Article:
SciELO - Scientific Electronic Library Online

 
vol.54 número1Papel del frijol negro Phaseolus vulgaris en el estado nutricional de la población guatemaltecaÍndice epidemiológico de nutrición infantil basado en un modelo polinomial de los valores de puntuación Z del peso para la edad índice de autoresíndice de materiabúsqueda de artículos
Home Pagelista alfabética de revistas  

Archivos Latinoamericanos de Nutrición

versión impresa ISSN 0004-0622

ALAN v.54 n.1 Caracas mar. 2004

 

    Prematurity and maternal folate deficiency: anemia during pregnancy study group results in Valencia, Venezuela.

 

Arturo Martí-Carvajal, Guiomar Peña-Martí, Gabriella Comunián-Carrasco, Sergio Muñoz-Navarro, Mariana Luco, BChem, Arturo Martí-Peña, Carolina Medina-Laurentín

Centro de Investigaciones Médicas y Biotecnológicas, Clinical Epidemiology Unit, Universidad de Carabobo, Venezuela, Universidad de la Frontera, Chile, Endocrinological Research Center, Venezuela.

SUMMARY. There are few data regarding folate deficiency and its impact on outcome pregnancy. The purpose of this study was to determine the association and its magnitude between prematurity and folate deficiency in women in their third trimester of pregnancy, and at labor. An incident case - control study was conducted using 2 controls per case. Data was obtained in a tertiary hospital in Valencia, Venezuela. A total of 543 women who delivered between May and December 1996 entered into the study. Women having a preterm delivery (<37 weeks of gestation at delivery) were defined as cases (n = 181). Anemia was defined according to WHO as Hb less than 11g/dL, when a pregnant woman had a folate serum level < 3 µg/ml was considered a folate deficiency. Logistic regression was used to analyze the data and likelihood ratio test was done for model comparison. Folate deficiency was found to be significantly associated with prematurity (Odds Ratio: 1.97; 95%CI = 1.06 to 3.68 P = .032), after adjusting for prior preterm labor, prenatal care visits, prior abortion, prior fetal death, placental abruption, and premature rupture oval membranes. In conclusion, maternal folate deficiency at the end of the third trimester of pregnancy, at labor, was associated with an increased risk of prematurity.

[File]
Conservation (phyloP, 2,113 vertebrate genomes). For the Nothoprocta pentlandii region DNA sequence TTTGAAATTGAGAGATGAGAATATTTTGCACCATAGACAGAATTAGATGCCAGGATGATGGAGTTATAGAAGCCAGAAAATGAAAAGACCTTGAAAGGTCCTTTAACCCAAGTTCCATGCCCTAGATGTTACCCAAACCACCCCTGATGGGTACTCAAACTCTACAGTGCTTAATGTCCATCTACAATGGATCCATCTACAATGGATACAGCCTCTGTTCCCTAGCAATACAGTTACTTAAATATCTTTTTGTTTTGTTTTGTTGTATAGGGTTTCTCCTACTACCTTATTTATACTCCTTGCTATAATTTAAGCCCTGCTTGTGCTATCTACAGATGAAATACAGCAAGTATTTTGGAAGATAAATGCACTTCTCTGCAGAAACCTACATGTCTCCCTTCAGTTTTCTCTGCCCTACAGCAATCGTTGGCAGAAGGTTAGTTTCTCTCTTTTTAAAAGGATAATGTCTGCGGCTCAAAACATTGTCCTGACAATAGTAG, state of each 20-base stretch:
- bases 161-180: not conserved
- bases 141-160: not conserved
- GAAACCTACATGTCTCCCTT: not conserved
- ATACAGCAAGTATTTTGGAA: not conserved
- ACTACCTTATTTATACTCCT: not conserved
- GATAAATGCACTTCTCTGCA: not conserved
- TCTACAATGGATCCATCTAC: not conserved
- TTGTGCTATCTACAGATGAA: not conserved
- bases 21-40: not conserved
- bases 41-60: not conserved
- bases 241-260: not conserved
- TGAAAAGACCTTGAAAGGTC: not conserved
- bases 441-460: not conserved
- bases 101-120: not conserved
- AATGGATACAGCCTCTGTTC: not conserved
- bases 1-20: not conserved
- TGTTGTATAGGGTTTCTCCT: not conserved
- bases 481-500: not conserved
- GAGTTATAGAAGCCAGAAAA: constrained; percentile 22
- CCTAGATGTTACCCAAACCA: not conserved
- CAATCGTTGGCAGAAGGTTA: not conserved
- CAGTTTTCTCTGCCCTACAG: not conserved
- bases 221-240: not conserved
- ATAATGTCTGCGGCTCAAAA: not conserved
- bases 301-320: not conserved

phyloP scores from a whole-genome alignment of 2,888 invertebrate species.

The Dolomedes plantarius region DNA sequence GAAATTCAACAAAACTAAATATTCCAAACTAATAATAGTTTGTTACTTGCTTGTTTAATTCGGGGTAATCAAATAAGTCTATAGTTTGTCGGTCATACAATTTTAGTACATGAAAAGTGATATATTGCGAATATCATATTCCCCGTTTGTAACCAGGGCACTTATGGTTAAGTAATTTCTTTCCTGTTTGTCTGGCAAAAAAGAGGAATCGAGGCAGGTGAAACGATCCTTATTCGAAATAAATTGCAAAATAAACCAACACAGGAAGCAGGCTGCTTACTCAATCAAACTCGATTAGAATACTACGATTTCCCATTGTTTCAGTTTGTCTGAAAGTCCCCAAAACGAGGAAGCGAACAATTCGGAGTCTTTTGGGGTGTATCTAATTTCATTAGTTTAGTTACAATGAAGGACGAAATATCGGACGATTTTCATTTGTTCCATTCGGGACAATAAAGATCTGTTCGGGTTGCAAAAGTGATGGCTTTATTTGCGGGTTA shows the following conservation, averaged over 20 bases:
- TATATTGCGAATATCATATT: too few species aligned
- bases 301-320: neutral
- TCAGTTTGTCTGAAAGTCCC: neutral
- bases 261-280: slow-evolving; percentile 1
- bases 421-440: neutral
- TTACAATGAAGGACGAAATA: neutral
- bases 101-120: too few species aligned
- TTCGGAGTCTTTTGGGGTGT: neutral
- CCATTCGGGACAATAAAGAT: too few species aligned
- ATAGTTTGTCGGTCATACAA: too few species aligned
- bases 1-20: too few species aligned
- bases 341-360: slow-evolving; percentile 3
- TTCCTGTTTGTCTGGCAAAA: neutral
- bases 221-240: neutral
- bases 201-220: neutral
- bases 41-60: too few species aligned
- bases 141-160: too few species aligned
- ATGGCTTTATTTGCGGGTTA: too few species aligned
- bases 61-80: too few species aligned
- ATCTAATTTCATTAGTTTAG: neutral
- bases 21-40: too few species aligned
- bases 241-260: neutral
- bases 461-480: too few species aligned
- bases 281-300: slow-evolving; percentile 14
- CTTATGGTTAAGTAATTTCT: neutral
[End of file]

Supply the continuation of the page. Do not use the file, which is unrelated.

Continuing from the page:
Key Words: Prematurity, folate deficiency, odds ratio, case control, risk, pregnancy, third trimester, Venezuela.